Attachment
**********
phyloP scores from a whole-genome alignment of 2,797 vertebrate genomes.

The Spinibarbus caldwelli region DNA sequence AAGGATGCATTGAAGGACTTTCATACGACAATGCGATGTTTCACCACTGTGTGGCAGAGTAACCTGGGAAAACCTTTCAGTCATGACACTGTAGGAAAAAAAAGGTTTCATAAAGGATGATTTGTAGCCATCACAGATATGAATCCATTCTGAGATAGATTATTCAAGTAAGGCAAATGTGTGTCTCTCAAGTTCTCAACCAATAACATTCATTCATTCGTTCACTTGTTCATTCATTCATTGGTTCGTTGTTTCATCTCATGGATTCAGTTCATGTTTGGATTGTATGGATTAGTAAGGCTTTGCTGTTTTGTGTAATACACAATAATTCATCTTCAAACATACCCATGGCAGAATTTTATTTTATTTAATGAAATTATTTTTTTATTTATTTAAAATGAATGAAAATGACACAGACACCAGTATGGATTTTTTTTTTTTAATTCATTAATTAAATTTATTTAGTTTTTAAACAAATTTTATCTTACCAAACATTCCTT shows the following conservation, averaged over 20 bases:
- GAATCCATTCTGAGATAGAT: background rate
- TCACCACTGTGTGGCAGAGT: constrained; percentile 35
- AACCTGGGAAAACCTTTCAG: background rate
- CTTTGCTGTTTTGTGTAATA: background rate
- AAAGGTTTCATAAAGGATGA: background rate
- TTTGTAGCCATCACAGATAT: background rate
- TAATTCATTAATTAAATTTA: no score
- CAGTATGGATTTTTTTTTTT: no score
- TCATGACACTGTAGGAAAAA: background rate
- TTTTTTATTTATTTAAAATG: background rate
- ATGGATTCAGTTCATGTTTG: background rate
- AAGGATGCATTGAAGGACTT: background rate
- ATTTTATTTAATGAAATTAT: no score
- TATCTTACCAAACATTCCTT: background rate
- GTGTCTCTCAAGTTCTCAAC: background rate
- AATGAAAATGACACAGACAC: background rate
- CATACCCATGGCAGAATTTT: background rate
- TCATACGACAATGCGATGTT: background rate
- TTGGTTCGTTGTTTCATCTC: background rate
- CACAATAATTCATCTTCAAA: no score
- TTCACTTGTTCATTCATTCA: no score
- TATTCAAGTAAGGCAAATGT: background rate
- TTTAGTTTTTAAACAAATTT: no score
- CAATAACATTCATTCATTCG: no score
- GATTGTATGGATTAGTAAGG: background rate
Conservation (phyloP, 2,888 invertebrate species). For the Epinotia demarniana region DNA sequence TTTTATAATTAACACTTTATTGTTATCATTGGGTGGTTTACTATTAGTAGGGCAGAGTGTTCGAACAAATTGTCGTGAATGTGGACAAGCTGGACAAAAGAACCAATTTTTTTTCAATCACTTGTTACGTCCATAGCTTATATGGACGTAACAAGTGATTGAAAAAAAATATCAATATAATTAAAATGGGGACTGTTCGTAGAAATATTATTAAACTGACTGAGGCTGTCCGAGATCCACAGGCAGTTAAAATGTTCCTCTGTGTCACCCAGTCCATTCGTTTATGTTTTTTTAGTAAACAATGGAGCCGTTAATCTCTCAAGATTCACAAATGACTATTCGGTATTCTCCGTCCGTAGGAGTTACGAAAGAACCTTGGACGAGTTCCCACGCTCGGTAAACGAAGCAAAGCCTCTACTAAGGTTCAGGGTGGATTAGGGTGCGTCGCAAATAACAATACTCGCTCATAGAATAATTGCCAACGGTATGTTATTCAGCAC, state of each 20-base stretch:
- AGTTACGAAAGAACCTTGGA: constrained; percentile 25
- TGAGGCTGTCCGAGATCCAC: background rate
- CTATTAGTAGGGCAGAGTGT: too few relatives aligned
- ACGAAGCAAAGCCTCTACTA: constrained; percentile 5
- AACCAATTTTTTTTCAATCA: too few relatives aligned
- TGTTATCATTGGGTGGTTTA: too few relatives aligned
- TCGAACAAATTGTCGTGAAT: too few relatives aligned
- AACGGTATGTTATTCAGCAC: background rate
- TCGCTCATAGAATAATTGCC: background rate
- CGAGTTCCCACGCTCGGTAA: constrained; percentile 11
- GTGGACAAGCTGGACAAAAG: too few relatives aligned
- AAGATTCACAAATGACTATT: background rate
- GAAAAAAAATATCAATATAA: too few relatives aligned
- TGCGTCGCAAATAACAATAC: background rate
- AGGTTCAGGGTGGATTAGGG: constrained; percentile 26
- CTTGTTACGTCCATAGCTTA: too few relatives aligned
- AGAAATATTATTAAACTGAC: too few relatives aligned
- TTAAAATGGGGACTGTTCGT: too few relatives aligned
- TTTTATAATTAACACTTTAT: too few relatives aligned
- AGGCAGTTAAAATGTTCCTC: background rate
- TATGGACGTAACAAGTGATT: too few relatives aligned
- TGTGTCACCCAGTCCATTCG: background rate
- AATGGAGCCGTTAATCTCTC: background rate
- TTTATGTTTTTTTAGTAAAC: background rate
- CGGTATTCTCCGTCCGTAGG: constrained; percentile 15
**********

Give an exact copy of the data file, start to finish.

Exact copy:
phyloP scores from a whole-genome alignment of 2,797 vertebrate genomes.

The Spinibarbus caldwelli region DNA sequence AAGGATGCATTGAAGGACTTTCATACGACAATGCGATGTTTCACCACTGTGTGGCAGAGTAACCTGGGAAAACCTTTCAGTCATGACACTGTAGGAAAAAAAAGGTTTCATAAAGGATGATTTGTAGCCATCACAGATATGAATCCATTCTGAGATAGATTATTCAAGTAAGGCAAATGTGTGTCTCTCAAGTTCTCAACCAATAACATTCATTCATTCGTTCACTTGTTCATTCATTCATTGGTTCGTTGTTTCATCTCATGGATTCAGTTCATGTTTGGATTGTATGGATTAGTAAGGCTTTGCTGTTTTGTGTAATACACAATAATTCATCTTCAAACATACCCATGGCAGAATTTTATTTTATTTAATGAAATTATTTTTTTATTTATTTAAAATGAATGAAAATGACACAGACACCAGTATGGATTTTTTTTTTTTAATTCATTAATTAAATTTATTTAGTTTTTAAACAAATTTTATCTTACCAAACATTCCTT shows the following conservation, averaged over 20 bases:
- GAATCCATTCTGAGATAGAT: background rate
- TCACCACTGTGTGGCAGAGT: constrained; percentile 35
- AACCTGGGAAAACCTTTCAG: background rate
- CTTTGCTGTTTTGTGTAATA: background rate
- AAAGGTTTCATAAAGGATGA: background rate
- TTTGTAGCCATCACAGATAT: background rate
- TAATTCATTAATTAAATTTA: no score
- CAGTATGGATTTTTTTTTTT: no score
- TCATGACACTGTAGGAAAAA: background rate
- TTTTTTATTTATTTAAAATG: background rate
- ATGGATTCAGTTCATGTTTG: background rate
- AAGGATGCATTGAAGGACTT: background rate
- ATTTTATTTAATGAAATTAT: no score
- TATCTTACCAAACATTCCTT: background rate
- GTGTCTCTCAAGTTCTCAAC: background rate
- AATGAAAATGACACAGACAC: background rate
- CATACCCATGGCAGAATTTT: background rate
- TCATACGACAATGCGATGTT: background rate
- TTGGTTCGTTGTTTCATCTC: background rate
- CACAATAATTCATCTTCAAA: no score
- TTCACTTGTTCATTCATTCA: no score
- TATTCAAGTAAGGCAAATGT: background rate
- TTTAGTTTTTAAACAAATTT: no score
- CAATAACATTCATTCATTCG: no score
- GATTGTATGGATTAGTAAGG: background rate
Conservation (phyloP, 2,888 invertebrate species). For the Epinotia demarniana region DNA sequence TTTTATAATTAACACTTTATTGTTATCATTGGGTGGTTTACTATTAGTAGGGCAGAGTGTTCGAACAAATTGTCGTGAATGTGGACAAGCTGGACAAAAGAACCAATTTTTTTTCAATCACTTGTTACGTCCATAGCTTATATGGACGTAACAAGTGATTGAAAAAAAATATCAATATAATTAAAATGGGGACTGTTCGTAGAAATATTATTAAACTGACTGAGGCTGTCCGAGATCCACAGGCAGTTAAAATGTTCCTCTGTGTCACCCAGTCCATTCGTTTATGTTTTTTTAGTAAACAATGGAGCCGTTAATCTCTCAAGATTCACAAATGACTATTCGGTATTCTCCGTCCGTAGGAGTTACGAAAGAACCTTGGACGAGTTCCCACGCTCGGTAAACGAAGCAAAGCCTCTACTAAGGTTCAGGGTGGATTAGGGTGCGTCGCAAATAACAATACTCGCTCATAGAATAATTGCCAACGGTATGTTATTCAGCAC, state of each 20-base stretch:
- AGTTACGAAAGAACCTTGGA: constrained; percentile 25
- TGAGGCTGTCCGAGATCCAC: background rate
- CTATTAGTAGGGCAGAGTGT: too few relatives aligned
- ACGAAGCAAAGCCTCTACTA: constrained; percentile 5
- AACCAATTTTTTTTCAATCA: too few relatives aligned
- TGTTATCATTGGGTGGTTTA: too few relatives aligned
- TCGAACAAATTGTCGTGAAT: too few relatives aligned
- AACGGTATGTTATTCAGCAC: background rate
- TCGCTCATAGAATAATTGCC: background rate
- CGAGTTCCCACGCTCGGTAA: constrained; percentile 11
- GTGGACAAGCTGGACAAAAG: too few relatives aligned
- AAGATTCACAAATGACTATT: background rate
- GAAAAAAAATATCAATATAA: too few relatives aligned
- TGCGTCGCAAATAACAATAC: background rate
- AGGTTCAGGGTGGATTAGGG: constrained; percentile 26
- CTTGTTACGTCCATAGCTTA: too few relatives aligned
- AGAAATATTATTAAACTGAC: too few relatives aligned
- TTAAAATGGGGACTGTTCGT: too few relatives aligned
- TTTTATAATTAACACTTTAT: too few relatives aligned
- AGGCAGTTAAAATGTTCCTC: background rate
- TATGGACGTAACAAGTGATT: too few relatives aligned
- TGTGTCACCCAGTCCATTCG: background rate
- AATGGAGCCGTTAATCTCTC: background rate
- TTTATGTTTTTTTAGTAAAC: background rate
- CGGTATTCTCCGTCCGTAGG: constrained; percentile 15